|LIBERTY PUBLIC MARKET-SAN DIEGO|
My friend Jean said her sister, Carol, would arrive at the San Diego International Airport about noon on a Wednesday. We decided to meet at the Liberty Public Market (2820 Historic Decatur Road) for lunch—a five minute drive west of the airport. This is one of the new and trendy places in San Diego, located in the northeast corner of Liberty Station, Point Loma.
Interestingly, the new Liberty Public Market is located in the original Navy Mess Hall, one of the first buildings constructed at the San Diego Naval Training center in the early 1920s. The $3 million project offers more than 24 food and beverage vendors and a choice of inside or outside seating in a renovated historical building with high ceilings and impressive white wooden rafters.
This is my second visit to the market. The first time was on a Sunday afternoon in April and it was crowded. The lines for food were too long, tables were almost impossible to find, and it was noisy. We did not stay.
|CHICKEN PAD THAI|
SHIP PAINTING ABOVE
After a visit to this unique food hall, there are dozens of other places to explore in Liberty Station. In the 1920s the training center buildings were designed in a Spanish Colonial style similar to Balboa Park with colonnades, arches, and towers. The original 300 structures on 550 acres housed the Navy for almost 75 years; during that time more than a million sailors received training here. It was closed in 1997 under the Base Closure & Realignment Act of 1990 and later acquired by the city. It has since been restored and preserved in what has been the largest historical preservation project in San Diego.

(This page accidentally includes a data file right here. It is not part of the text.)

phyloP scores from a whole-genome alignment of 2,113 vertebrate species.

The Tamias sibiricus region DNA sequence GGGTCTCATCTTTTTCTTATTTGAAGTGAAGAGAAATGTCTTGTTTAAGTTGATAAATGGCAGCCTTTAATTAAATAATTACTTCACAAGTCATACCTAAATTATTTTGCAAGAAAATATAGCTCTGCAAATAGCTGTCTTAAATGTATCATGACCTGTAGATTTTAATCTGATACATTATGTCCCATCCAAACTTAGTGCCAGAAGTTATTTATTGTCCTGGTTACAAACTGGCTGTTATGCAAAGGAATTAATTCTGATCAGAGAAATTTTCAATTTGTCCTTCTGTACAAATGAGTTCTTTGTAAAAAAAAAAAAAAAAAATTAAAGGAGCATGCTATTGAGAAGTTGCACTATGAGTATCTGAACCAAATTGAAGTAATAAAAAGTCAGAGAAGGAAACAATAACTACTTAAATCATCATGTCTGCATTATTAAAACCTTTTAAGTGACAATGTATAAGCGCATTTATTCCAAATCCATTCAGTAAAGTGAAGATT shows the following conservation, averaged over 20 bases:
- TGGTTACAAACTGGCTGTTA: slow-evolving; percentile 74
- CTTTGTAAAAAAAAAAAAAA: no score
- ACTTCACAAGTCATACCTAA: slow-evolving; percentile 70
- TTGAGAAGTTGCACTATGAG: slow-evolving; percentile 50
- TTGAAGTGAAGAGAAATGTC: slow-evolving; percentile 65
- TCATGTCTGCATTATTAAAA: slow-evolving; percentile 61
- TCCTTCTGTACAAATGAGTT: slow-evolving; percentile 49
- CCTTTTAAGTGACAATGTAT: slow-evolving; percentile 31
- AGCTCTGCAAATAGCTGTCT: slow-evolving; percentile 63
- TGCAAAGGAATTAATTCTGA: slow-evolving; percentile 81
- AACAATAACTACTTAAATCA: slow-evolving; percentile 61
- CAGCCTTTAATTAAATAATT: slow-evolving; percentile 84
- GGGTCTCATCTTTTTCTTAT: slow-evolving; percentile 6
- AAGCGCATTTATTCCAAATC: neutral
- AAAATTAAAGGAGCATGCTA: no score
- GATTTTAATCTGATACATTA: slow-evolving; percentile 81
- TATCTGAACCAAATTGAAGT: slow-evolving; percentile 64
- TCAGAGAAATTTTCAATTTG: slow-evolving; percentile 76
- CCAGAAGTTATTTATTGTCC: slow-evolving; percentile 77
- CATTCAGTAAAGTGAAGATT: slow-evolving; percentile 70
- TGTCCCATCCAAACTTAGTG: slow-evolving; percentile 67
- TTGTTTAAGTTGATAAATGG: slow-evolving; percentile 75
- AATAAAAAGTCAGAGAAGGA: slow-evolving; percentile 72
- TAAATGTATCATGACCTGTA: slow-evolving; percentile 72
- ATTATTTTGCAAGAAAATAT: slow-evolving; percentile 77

Today, Liberty Station encompasses 125 acres of parks, open spaces, a boat channel to San Diego Bay, shopping, restaurants, a 28-acre arts and culture district, Visions Art Museum, the Women's Museum, the nine hole Sail Ho Golf Club, hotels, schools, church, and around 350 residences.
It is also home to the USS Recruit; a landlocked “dummy” ship often referred to as “the Neversail.” It was used to train more than 50,000 sailors a year from 1949 until it was decommissioned in 1967. This historical landmark is available for outside viewing only.
|INSIDE SEATING LIBERTY MARKET|
SPANISH COLONIAL STYLE
|OUTSIDE SEATING LIBERTY MARKET|